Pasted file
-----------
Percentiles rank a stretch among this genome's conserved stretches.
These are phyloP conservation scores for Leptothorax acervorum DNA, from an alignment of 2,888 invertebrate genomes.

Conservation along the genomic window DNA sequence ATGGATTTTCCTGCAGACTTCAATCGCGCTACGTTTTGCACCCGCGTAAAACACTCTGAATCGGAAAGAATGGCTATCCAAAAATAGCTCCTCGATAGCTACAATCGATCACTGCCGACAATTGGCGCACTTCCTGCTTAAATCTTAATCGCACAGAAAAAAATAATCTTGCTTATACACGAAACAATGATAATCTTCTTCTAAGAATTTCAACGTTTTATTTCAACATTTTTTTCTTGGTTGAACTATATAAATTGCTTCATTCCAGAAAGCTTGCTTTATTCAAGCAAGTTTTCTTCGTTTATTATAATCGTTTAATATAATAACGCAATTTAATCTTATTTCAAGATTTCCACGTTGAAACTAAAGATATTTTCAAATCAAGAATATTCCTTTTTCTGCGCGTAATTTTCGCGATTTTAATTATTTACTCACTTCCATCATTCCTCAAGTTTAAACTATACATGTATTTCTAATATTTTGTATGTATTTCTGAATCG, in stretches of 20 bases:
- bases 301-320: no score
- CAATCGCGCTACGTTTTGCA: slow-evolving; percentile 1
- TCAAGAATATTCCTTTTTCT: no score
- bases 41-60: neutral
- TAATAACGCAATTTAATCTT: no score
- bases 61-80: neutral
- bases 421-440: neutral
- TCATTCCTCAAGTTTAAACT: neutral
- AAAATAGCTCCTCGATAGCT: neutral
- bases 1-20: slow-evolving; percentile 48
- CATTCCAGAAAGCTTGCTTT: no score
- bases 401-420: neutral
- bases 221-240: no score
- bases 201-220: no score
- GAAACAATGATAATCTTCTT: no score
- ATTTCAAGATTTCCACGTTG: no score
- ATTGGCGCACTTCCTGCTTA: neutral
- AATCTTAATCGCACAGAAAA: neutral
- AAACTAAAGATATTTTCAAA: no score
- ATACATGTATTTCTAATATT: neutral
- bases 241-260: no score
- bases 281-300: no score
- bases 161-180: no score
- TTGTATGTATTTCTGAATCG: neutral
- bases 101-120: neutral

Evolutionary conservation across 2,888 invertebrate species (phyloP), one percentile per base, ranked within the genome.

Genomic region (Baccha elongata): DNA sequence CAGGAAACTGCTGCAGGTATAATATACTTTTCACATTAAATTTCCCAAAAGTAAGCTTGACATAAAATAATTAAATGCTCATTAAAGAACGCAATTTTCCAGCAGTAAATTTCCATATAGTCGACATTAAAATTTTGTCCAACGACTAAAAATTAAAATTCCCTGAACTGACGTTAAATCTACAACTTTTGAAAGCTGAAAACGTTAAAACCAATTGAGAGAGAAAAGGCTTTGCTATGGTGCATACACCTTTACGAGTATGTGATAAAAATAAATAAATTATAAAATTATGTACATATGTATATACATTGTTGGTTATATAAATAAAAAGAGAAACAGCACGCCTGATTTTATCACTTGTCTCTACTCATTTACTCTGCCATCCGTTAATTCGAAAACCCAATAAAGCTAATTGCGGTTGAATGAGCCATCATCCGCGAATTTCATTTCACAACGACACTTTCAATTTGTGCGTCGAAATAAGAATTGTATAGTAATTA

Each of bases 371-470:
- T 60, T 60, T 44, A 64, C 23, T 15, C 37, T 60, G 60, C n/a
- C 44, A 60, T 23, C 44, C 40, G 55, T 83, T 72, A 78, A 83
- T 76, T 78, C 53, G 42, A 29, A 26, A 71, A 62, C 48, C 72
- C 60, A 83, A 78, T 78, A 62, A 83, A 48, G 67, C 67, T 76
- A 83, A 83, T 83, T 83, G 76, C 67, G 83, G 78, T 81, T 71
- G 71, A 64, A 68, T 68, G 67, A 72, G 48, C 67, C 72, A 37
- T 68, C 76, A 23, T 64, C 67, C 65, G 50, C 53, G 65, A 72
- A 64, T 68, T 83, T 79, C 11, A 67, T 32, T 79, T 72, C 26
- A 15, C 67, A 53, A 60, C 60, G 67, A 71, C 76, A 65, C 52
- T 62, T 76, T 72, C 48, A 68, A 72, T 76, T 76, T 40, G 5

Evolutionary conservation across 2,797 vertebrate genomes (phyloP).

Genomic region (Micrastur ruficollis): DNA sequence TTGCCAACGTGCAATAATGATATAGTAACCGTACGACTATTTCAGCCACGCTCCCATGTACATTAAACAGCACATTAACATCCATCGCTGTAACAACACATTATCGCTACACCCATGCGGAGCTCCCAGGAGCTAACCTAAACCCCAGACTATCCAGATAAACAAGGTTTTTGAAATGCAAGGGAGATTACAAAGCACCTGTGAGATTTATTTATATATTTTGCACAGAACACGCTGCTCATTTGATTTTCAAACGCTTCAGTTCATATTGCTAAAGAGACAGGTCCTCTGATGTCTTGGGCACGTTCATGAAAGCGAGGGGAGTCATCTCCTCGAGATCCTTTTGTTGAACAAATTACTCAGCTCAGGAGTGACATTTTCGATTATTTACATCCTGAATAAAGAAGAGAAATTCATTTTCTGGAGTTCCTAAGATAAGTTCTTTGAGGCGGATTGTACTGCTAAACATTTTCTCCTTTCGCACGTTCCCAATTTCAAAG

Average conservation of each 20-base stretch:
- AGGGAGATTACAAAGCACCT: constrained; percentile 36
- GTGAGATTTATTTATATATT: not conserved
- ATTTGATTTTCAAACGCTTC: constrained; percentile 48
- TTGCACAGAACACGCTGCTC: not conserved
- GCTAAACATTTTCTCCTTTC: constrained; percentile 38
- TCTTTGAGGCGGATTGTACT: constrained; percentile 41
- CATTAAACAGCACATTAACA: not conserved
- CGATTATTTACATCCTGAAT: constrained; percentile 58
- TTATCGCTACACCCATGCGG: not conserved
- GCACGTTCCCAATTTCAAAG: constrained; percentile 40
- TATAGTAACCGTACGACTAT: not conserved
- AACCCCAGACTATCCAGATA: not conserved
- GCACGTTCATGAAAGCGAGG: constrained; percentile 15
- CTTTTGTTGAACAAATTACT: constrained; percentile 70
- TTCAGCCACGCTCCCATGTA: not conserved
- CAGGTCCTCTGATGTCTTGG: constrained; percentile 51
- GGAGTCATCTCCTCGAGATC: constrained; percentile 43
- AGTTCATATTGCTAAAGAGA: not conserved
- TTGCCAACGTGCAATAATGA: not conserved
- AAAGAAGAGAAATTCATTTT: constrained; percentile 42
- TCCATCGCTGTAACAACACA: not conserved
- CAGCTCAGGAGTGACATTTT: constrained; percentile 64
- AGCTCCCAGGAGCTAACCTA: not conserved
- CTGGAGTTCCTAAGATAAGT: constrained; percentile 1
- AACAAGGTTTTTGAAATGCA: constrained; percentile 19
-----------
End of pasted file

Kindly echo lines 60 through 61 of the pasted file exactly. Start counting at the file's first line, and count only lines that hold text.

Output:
- CAGGTCCTCTGATGTCTTGG: constrained; percentile 51
- GGAGTCATCTCCTCGAGATC: constrained; percentile 43